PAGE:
Ever notice how a scent affects you? While a special perfume may have an effect on the opposite sex, there is a lot more to know about some very special aromas. Inhaling essential oils stimulates the part of the brain connected to smell, including the nose and the brain. Molecules that enter the nose or mouth pass to the lungs, and from there, to other parts of the body, creating a subtle, yet holistic effect on the body.
Aromatherapy refers to a range of traditional, alternative or complementary therapies that use essential oils and other aromatic plant compounds, and are used to improve a person’s health or mood. You may think it’s fairly new, but the practice has been around nearly 6,000 years. It is referred to as the therapeutic application or the medicinal use of aromatic substances (essential oils) for holistic healing.
Essential oils are products obtained from vegetable or fruit raw material, either by distillation or with water or steam. They have been found to have various degrees of antimicrobial activity, possessing antiviral, anti-fungal, and antioxidant properties. They are used in massage, topical applications, and inhalation therapy — never ingested. This means they must be used properly, however, since even “natural” products contain chemicals. Using them incorrectly can be hazardous, so make sure you use the services and/or advice of a trained professional when using essential oils.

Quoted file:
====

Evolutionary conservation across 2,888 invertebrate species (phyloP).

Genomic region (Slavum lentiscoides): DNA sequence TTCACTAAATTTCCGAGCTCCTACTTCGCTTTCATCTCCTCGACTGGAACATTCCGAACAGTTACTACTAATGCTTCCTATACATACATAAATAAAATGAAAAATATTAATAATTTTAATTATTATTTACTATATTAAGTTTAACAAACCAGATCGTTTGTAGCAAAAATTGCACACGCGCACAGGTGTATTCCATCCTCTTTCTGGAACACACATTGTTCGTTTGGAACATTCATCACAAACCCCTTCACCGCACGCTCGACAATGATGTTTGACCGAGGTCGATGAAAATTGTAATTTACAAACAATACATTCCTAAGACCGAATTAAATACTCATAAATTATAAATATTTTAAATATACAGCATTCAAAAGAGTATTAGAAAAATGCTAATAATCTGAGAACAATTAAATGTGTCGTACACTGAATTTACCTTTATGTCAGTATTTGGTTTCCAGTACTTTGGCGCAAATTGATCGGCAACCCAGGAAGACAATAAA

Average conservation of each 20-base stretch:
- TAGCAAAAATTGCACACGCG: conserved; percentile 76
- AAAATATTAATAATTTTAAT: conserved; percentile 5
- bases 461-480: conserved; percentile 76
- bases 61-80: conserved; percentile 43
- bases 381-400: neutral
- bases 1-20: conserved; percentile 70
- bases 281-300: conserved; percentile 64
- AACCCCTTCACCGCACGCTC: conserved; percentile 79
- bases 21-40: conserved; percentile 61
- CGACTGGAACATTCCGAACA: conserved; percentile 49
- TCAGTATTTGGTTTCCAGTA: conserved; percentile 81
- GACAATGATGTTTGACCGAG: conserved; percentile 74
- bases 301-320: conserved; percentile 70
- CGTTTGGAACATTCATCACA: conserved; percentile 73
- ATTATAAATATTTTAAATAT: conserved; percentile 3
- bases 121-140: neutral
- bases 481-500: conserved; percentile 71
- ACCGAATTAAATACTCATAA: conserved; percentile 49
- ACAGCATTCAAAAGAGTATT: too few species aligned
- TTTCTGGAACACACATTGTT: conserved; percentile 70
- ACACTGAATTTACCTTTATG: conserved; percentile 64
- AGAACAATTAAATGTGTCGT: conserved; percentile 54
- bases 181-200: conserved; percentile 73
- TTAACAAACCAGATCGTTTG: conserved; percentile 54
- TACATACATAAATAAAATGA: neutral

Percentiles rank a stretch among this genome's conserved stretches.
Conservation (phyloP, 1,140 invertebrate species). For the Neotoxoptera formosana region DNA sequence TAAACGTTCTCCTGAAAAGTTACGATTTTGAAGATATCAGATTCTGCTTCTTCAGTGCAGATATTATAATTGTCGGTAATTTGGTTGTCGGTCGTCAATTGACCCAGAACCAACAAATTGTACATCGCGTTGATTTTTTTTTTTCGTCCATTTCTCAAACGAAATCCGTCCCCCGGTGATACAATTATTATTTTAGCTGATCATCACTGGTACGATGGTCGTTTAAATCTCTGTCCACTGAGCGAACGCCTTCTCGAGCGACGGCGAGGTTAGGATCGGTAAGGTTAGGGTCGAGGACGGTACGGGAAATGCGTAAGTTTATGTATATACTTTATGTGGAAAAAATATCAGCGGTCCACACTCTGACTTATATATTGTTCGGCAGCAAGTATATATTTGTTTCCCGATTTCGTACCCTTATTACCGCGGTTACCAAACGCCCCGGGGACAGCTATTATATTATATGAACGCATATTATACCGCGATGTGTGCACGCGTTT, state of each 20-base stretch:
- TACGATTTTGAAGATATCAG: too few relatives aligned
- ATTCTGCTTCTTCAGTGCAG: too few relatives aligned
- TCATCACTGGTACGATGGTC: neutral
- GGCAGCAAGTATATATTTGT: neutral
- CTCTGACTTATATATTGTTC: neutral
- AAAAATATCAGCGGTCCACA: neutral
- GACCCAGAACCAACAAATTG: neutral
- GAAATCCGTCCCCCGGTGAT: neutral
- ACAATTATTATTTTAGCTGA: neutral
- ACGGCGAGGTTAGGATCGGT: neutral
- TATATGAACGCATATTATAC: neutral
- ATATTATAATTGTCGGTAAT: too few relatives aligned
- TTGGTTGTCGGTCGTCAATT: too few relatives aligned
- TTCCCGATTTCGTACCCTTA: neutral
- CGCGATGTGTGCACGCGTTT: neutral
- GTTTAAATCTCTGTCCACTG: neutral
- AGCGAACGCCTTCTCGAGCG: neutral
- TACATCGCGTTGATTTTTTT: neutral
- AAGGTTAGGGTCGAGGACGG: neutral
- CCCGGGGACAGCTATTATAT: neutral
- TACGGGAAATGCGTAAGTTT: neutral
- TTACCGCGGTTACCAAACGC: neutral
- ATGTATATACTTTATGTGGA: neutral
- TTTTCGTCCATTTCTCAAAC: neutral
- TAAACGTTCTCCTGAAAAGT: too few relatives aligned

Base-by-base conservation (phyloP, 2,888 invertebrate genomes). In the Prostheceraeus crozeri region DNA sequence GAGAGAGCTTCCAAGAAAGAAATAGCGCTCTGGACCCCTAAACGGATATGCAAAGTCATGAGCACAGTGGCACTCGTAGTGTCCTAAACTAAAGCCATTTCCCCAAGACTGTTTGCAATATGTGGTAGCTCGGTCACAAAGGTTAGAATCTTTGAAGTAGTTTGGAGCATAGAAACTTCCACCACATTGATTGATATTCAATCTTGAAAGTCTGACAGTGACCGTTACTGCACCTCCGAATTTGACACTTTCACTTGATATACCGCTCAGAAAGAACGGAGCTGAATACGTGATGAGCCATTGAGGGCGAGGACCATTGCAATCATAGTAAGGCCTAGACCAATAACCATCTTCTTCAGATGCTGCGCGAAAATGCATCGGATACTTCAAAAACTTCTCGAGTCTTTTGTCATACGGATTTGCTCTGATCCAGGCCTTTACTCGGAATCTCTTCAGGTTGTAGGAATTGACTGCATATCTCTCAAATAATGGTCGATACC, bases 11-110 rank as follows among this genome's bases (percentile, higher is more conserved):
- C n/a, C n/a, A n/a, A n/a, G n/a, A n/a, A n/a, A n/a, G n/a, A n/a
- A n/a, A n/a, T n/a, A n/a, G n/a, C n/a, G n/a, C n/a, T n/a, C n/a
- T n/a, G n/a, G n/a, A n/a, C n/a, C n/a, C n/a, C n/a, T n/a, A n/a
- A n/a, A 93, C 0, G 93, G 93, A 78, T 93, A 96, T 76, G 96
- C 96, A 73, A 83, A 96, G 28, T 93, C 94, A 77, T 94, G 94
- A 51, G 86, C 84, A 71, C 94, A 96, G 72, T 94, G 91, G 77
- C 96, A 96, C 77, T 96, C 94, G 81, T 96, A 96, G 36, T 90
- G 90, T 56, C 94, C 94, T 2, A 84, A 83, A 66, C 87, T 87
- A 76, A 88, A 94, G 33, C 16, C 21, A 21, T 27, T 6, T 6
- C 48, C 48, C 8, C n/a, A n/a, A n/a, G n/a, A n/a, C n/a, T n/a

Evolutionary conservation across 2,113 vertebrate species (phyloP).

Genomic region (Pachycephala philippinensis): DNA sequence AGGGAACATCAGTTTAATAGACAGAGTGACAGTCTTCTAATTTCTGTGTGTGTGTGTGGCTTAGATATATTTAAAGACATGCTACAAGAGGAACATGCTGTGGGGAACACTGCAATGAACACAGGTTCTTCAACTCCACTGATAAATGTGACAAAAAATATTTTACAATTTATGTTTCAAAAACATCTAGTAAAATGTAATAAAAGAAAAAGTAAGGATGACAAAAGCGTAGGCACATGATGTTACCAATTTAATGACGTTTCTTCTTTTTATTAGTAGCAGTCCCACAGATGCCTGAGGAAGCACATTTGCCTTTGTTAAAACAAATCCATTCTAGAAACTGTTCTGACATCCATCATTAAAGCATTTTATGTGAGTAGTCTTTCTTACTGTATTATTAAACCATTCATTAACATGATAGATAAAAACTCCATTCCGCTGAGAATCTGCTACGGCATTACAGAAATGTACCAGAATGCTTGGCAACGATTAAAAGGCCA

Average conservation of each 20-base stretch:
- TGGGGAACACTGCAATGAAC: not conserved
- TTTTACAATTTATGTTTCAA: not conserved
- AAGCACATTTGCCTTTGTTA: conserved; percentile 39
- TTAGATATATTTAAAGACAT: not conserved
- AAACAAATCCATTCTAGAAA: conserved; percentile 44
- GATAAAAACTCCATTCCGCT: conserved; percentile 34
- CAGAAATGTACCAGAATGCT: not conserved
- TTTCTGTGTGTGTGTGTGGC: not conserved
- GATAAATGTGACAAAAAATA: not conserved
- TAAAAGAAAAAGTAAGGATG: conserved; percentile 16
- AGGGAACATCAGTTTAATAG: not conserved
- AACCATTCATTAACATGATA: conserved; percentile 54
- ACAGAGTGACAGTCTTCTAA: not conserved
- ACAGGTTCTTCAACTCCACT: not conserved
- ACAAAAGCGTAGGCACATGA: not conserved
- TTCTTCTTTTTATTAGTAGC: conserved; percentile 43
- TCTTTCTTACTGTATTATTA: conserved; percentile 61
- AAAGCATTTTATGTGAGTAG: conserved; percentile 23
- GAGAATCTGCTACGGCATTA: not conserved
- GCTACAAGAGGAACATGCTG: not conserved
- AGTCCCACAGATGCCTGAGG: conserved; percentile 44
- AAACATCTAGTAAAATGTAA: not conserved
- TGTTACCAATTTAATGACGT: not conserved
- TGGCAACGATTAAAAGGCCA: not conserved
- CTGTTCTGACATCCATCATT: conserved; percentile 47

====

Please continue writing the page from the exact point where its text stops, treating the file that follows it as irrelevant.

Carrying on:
Apart from providing a pleasant smell, aromatherapy oils can provide respiratory disinfection, decongestant, and psychological benefits. As essential oil molecules reach the brain, they affect:
(1) the limbic system, which is linked to the emotions,
(2) heart rate
(3) blood pressure
(7) hormonal balance.
Massage oils, bath and skin care products that are absorbed through the skin can boost circulation and increase absorption. Areas more abundant in sweat glands (the palms of the hand, for example) may absorb the oils more effectively. But essential oils are never applied directly to the skin. They must always be diluted with a carrier oil like sweet almond oil or olive oil. Make sure you tell your practitioner about any allergies you might have before trying essential oil therapies as well as drugs you take, as interactions can occur.
I have been using essential oils since the mid ’90’s when I became interested in raindrop therapy — a technique of dropping a series of oils and working them into the spine using light strokes, stimulating energy impulses and dispersing the oils throughout the entire body’s nervous system. Some of my favorites are lavender for sleep or burns, peppermint for headache or upset stomach, and eucalyptus for colds, congestion and sinus. For more information on aromatherapy treatments, give me a call at 916) 294-9980.